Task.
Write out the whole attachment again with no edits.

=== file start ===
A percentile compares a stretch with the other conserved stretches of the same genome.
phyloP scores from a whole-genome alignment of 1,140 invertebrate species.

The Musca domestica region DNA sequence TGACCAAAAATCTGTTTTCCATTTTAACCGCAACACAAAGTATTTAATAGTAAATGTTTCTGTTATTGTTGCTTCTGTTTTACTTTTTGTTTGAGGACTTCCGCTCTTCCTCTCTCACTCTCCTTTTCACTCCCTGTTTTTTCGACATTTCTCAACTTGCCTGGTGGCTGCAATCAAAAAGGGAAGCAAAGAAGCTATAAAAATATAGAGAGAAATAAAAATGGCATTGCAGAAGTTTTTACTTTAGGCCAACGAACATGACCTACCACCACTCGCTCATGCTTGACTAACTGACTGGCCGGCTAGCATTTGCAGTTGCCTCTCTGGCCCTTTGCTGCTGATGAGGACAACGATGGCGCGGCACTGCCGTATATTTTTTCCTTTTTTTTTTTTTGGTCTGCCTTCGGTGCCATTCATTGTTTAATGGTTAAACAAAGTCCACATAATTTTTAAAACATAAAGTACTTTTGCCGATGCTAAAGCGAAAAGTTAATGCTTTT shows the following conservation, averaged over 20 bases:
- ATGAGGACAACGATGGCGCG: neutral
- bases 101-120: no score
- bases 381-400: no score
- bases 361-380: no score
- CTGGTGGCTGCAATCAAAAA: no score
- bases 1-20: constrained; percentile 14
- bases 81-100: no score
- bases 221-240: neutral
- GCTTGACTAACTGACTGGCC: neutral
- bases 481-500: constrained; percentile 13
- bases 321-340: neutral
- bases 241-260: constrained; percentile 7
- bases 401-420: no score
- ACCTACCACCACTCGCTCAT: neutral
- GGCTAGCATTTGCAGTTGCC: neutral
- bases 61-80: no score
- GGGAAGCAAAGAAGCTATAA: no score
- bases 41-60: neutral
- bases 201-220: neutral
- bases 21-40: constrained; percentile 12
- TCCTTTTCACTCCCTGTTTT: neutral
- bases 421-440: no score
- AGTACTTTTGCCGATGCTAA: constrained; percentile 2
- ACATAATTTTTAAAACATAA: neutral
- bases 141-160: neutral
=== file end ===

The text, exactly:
A percentile compares a stretch with the other conserved stretches of the same genome.
phyloP scores from a whole-genome alignment of 1,140 invertebrate species.

The Musca domestica region DNA sequence TGACCAAAAATCTGTTTTCCATTTTAACCGCAACACAAAGTATTTAATAGTAAATGTTTCTGTTATTGTTGCTTCTGTTTTACTTTTTGTTTGAGGACTTCCGCTCTTCCTCTCTCACTCTCCTTTTCACTCCCTGTTTTTTCGACATTTCTCAACTTGCCTGGTGGCTGCAATCAAAAAGGGAAGCAAAGAAGCTATAAAAATATAGAGAGAAATAAAAATGGCATTGCAGAAGTTTTTACTTTAGGCCAACGAACATGACCTACCACCACTCGCTCATGCTTGACTAACTGACTGGCCGGCTAGCATTTGCAGTTGCCTCTCTGGCCCTTTGCTGCTGATGAGGACAACGATGGCGCGGCACTGCCGTATATTTTTTCCTTTTTTTTTTTTTGGTCTGCCTTCGGTGCCATTCATTGTTTAATGGTTAAACAAAGTCCACATAATTTTTAAAACATAAAGTACTTTTGCCGATGCTAAAGCGAAAAGTTAATGCTTTT shows the following conservation, averaged over 20 bases:
- ATGAGGACAACGATGGCGCG: neutral
- bases 101-120: no score
- bases 381-400: no score
- bases 361-380: no score
- CTGGTGGCTGCAATCAAAAA: no score
- bases 1-20: constrained; percentile 14
- bases 81-100: no score
- bases 221-240: neutral
- GCTTGACTAACTGACTGGCC: neutral
- bases 481-500: constrained; percentile 13
- bases 321-340: neutral
- bases 241-260: constrained; percentile 7
- bases 401-420: no score
- ACCTACCACCACTCGCTCAT: neutral
- GGCTAGCATTTGCAGTTGCC: neutral
- bases 61-80: no score
- GGGAAGCAAAGAAGCTATAA: no score
- bases 41-60: neutral
- bases 201-220: neutral
- bases 21-40: constrained; percentile 12
- TCCTTTTCACTCCCTGTTTT: neutral
- bases 421-440: no score
- AGTACTTTTGCCGATGCTAA: constrained; percentile 2
- ACATAATTTTTAAAACATAA: neutral
- bases 141-160: neutral